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Dolní Benešov over the Nezmar pond.
|Elevation||231 m (758 ft)|
|Area||14.8 km2 (5.7 sq mi)|
|Density||284/km2 (736/sq mi)|
|- summer (DST)||CEST (UTC+2)|
|Postal code||747 22|
|Wikimedia Commons: Dolní Benešov|
Dolní Benešov (Czech pronunciation: [ˈdolɲiː ˈbɛnɛʃof]; German: Beneschau) is a small town in the Moravian-Silesian Region of the Czech Republic. It was first mentioned in a 1312 deed as an estate of the Benešovice noble family and received town privileges in 1493 by King Vladislaus II of Bohemia. On a ca. 1588 map of Poland and Silesia by G. Mercator it is spelt Benischaw, and spelt Benischow on a ca. 1688 map by N.S. D'Abbeville. So the original family name was likely spelt Benis, with the suffix -chaw or -chow meaning domain or town. In an 1812 reference book (A System of Geography, Ancient and Modern by James Playfair, Hill, p. 695) it is spelt Benischau, with a German suffix. On an 1880 map of Silesia it is spelt Beneschau. In 1846 Salomon Mayer Rothschild, who owned the ironworks in nearby Vítkovice, acquired Benešov Palace, probably then spelt Palace Benisowa (of the Benis family).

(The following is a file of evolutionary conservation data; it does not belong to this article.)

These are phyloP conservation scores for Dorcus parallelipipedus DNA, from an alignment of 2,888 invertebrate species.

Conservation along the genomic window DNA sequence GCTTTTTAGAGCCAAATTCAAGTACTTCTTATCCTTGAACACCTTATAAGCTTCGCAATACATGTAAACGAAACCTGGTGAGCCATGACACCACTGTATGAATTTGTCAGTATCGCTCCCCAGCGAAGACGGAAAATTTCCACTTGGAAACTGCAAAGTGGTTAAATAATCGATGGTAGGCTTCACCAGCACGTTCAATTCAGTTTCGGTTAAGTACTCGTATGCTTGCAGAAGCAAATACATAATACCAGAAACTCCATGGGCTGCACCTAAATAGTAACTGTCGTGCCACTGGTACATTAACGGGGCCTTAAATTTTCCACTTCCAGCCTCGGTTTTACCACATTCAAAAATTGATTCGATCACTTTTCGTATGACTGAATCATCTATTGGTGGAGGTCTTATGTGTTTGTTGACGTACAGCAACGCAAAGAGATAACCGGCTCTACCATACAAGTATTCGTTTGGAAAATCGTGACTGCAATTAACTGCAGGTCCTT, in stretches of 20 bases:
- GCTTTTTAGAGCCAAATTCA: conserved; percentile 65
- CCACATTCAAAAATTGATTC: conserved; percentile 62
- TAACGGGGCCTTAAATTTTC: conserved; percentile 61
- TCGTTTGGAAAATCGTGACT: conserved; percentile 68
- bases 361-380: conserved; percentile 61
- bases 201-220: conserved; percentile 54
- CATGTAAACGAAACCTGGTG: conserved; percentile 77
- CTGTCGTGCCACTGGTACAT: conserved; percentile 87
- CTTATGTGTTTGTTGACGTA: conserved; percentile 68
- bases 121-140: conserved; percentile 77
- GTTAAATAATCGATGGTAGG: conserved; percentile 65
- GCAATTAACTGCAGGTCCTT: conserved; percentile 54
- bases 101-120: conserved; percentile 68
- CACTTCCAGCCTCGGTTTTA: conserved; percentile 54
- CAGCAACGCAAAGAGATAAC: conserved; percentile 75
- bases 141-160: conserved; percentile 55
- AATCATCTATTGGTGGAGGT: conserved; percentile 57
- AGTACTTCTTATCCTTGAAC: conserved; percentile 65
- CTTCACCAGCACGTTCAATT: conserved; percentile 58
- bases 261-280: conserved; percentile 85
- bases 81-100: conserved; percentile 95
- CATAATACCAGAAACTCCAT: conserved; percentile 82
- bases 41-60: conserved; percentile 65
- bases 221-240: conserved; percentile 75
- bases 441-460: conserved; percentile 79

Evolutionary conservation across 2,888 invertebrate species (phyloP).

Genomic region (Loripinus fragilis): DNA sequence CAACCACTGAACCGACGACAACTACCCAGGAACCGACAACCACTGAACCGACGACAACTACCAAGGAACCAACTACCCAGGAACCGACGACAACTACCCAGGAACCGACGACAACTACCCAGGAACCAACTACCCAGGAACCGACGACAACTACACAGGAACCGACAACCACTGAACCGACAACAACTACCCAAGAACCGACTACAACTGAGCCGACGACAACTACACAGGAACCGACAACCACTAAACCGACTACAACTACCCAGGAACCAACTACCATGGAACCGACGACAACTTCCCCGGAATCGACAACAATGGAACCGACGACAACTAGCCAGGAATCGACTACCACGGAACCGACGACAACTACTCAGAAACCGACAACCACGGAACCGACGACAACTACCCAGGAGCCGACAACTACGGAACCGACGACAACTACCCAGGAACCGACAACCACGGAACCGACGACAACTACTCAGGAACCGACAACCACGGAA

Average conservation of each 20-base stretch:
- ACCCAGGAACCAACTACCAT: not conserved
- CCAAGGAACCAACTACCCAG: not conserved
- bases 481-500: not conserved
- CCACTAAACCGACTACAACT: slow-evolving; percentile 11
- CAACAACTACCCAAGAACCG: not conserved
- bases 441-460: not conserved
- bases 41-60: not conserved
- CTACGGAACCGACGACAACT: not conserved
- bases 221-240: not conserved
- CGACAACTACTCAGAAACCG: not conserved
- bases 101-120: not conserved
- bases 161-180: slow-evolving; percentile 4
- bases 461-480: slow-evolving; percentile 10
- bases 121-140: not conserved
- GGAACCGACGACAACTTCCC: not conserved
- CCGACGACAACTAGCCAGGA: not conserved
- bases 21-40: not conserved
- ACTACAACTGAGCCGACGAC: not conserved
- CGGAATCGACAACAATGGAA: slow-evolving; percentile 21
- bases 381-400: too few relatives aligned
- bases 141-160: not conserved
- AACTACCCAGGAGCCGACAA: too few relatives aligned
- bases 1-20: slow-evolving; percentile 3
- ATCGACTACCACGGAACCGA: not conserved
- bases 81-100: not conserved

During the Second World War the village, then still known locally as Beneschau, was the base for a working party (E444) of British and Commonwealth prisoners of war, under the administration of Stalag VIIIB/344 at Łambinowice (then known as Lamsdorf) in Poland. In January 1945, as the Soviet armies resumed their offensive and advanced from the east, the prisoners were marched westward in the so-called Long March or Death March. Many of them died from the bitter cold and exhaustion. The lucky ones got far enough to the west to be liberated by the allied armies after some four months of travelling on foot in appalling conditions.
Today Dolní Benešov has about 4,300 inhabitants. It is a part of the Hlučín Region.
Twin towns — Sister cities
Dolní Benešov is twinned with:
- (Czech) Official website
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